REDWOOD CITY, Calif. (BCN) - No charges will be filed against four Redwood City police officers in the case in August of a man who attacked an officer and died after a struggle in which he was shocked by a Taser stun gun, the San Mateo County District Attorney's Office announced today.
Ramzi Saad, 55, died of cardiac arrest after what started as a call on the evening of Aug. 13 about a disturbance between him and his 83-year-old mother in the 500 block of Lanyard Drive in Redwood City, District Attorney Steve Wagstaffe wrote in a six-page letter to Redwood City police Chief Dan Mulholland.
The use of Tasers by law enforcement in San Mateo County has come under increased scrutiny following the Oct. 3 death of Chinedu Valentine Okobi by sheriff's deputies in Millbrae. Okobi's family and civil rights attorney John Burris have called for a moratorium on the use of Tasers in the county.
In the case of Saad, Wagstaffe determined the officers used justified force on him. The letter described Saad as having a history of mental illness, including schizophrenia and bipolar disorder, and he was 6
feet 1 inch, weighed 273 pounds and had diabetes, high blood pressure and high cholesterol.
Saad's mother later told police that he was "acting strange" that day and she noticed he hadn't taken his medication despite her urgings, prosecutors said.
At about 7 p.m., he grabbed his prescription bottles and walked out of the house and into a neighbor's home, where he said "My mother is dead and they're killing us," the letter states.
The neighbor, knowing of Saad's mental health problems, tried to calm him down and walked him back to his residence. Eventually the neighbor left but Saad followed him and the neighbor, once again, escorted him back to his home, where his mother was in the front yard, prosecutors said.
Saad remained agitated and shouted incoherently, then pushed his mother, causing her to fall to the ground and hit her head and prompting the neighbor to call 911, according to the letter.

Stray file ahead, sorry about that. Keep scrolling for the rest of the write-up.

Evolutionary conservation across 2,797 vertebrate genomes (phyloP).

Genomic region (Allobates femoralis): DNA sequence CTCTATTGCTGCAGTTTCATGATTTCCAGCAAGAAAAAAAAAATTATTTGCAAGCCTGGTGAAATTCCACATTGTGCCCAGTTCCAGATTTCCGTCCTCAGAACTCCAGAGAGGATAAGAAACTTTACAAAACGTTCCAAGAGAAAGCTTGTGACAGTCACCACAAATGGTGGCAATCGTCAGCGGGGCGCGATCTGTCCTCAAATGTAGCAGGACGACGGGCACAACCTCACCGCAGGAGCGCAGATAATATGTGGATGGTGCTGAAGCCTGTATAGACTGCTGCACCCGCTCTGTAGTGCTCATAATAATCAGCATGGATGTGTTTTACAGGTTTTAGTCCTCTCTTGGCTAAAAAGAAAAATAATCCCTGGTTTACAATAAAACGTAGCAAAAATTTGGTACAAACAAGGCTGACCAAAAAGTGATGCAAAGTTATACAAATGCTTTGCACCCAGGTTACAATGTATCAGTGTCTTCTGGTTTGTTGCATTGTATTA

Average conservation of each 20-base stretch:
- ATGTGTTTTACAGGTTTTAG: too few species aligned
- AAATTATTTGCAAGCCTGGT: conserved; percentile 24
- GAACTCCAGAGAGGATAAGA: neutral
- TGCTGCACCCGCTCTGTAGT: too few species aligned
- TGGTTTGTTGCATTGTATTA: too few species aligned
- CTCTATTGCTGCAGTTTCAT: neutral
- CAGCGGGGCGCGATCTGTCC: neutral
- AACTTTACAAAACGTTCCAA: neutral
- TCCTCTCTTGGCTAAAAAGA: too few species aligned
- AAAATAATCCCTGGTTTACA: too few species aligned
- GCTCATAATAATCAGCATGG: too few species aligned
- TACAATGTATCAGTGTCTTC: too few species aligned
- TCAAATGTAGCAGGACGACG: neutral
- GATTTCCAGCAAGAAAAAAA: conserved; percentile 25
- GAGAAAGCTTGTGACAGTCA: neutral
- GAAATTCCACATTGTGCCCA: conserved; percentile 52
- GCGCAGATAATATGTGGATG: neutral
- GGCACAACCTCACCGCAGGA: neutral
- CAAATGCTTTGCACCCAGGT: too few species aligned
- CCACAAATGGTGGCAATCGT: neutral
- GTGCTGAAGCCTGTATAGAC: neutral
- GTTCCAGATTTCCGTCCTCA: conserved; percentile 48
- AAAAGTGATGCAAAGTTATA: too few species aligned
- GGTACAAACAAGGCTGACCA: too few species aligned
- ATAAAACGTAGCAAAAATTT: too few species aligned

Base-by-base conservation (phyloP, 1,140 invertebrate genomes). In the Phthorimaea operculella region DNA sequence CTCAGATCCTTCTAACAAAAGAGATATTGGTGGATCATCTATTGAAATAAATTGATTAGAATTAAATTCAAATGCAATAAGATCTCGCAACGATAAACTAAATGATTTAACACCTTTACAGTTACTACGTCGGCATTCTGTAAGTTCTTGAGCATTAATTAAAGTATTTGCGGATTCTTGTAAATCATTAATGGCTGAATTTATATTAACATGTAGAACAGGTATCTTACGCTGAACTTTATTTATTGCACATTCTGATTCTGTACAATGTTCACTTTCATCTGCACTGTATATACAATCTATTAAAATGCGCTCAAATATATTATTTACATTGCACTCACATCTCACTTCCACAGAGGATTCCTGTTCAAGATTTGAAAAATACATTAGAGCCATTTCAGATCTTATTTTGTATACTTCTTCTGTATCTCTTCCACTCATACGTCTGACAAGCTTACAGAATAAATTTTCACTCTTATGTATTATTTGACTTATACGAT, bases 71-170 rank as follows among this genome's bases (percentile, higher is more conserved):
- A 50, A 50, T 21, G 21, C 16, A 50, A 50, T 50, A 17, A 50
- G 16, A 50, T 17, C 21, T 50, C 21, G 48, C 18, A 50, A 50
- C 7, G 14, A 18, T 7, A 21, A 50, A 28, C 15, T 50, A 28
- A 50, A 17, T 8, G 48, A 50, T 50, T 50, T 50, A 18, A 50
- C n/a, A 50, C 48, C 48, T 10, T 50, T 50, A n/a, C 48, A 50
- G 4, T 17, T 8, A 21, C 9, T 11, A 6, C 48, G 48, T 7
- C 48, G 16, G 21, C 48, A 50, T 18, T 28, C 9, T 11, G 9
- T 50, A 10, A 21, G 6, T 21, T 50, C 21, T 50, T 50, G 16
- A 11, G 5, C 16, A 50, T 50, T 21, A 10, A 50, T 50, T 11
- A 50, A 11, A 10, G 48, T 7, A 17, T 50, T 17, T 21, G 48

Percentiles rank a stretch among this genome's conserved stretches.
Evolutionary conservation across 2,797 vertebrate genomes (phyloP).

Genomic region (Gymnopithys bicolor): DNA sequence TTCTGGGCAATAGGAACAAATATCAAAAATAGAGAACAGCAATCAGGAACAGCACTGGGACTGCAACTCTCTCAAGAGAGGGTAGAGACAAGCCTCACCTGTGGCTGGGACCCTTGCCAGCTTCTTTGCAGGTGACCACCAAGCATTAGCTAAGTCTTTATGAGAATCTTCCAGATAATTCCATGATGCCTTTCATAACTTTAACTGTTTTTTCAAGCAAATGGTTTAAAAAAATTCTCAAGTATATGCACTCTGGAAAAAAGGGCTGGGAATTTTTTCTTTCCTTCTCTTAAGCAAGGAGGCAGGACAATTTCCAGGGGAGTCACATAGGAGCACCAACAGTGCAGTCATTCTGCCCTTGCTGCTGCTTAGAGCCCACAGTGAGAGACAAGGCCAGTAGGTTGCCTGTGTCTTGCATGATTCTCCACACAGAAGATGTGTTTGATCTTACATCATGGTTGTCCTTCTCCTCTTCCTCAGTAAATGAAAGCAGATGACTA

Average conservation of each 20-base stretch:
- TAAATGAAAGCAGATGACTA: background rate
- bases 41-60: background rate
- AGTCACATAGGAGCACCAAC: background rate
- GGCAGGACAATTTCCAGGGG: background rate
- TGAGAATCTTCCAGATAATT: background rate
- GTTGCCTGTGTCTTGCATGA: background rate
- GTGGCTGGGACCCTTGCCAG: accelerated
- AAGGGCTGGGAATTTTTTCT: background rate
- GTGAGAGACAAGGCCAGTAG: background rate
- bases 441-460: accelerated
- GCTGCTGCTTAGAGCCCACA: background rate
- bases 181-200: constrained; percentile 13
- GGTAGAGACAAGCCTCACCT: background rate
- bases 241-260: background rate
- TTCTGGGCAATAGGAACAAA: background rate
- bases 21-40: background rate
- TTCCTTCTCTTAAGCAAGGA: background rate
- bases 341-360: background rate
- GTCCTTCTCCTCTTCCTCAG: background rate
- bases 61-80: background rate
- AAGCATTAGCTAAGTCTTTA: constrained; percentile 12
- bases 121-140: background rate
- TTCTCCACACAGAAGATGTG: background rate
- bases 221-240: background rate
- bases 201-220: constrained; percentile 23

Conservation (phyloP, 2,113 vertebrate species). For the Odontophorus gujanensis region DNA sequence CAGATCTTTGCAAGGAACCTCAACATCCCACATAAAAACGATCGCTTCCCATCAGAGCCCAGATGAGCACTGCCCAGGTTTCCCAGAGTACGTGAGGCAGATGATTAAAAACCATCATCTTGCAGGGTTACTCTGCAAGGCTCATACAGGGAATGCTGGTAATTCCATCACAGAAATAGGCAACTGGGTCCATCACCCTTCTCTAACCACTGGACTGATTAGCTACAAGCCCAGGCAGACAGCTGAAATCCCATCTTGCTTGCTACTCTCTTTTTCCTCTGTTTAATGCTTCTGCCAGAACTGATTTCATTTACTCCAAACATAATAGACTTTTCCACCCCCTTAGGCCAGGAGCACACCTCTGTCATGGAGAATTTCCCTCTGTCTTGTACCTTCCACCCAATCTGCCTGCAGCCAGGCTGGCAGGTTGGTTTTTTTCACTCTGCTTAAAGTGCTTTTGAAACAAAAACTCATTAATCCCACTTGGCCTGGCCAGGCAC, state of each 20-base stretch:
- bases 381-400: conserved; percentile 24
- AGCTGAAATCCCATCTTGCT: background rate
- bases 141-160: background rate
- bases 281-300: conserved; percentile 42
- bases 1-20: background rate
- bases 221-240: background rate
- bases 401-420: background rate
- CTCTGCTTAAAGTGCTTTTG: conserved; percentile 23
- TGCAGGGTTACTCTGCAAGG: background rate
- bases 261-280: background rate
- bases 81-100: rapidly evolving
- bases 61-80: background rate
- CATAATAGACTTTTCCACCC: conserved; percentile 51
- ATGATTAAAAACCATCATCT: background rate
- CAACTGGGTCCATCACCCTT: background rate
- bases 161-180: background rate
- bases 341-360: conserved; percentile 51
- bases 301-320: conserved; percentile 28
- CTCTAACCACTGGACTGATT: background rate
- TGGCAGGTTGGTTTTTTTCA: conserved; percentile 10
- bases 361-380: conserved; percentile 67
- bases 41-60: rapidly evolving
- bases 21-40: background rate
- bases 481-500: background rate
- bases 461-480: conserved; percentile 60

Officer Oscar Poveda was the first to arrive at the scene and, having received crisis intervention training in 2016, got Saad to calm down and eventually say he wanted to go to the hospital, prosecutors said.
However, he had a sudden change of demeanor and accused Poveda of wanting to shoot him. Saad then rose up and punched the officer, who backed away but apparently suffered a laceration to his nose from the punch, prosecutors said.
Poveda used his Taser on Saad, with the probes causing him to fall to the ground on his stomach. The officer ordered him to put his hands behind his back but Saad refused, and Poveda then activated the Taser again via the probes already deployed. After that, Saad grabbed a piece of fruit from a nearby tree and threw it at the officer, prosecutors said.
Poveda then loaded a second cartridge into his Taser and used it again as Saad continued to resist, but prosecutors said it's unclear if the probes struck Saad since the autopsy report only found two puncture areas on his torso.
Saad then picked up a brick and the officer tried to activate the probes again but was shocked by the Taser himself and dropped it to the ground. He tried to pick up the Taser but was then shocked a second time, prosecutors said.
Poveda then tried to physically subdue Saad and the district attorney's report said the officer was "stunned at the strength" of Saad.
The officer finally got Saad handcuffed as Officers Daniel Di Bona, Brian Simmons and Matthew Cydzik arrived. Poveda walked away from the struggle as the other three tried to subdue Saad, who continued to kick his legs.
Cydzik put his knee between Saad's shoulder blades, while Simmons focused on his mid-body and Cydzik on his legs. Saad seemed to stop fighting and the officers confirmed he was still breathing, but moments later they saw he had become non-responsive.
Paramedics, who had already been summoned to treat Saad's mother, tried to revive him but were unable to. An autopsy concluded Saad died "as a result of cardiac arrest occurring during physical exertion, physical restraint and tasering," the letter states.
Wagstaffe wrote, "This unfortunate result was not intended by the officers, nor could they have foreseen such a tragic outcome from the use of non-lethal force. Their conduct was reasonable and justifiable based on the decedent's violent conduct."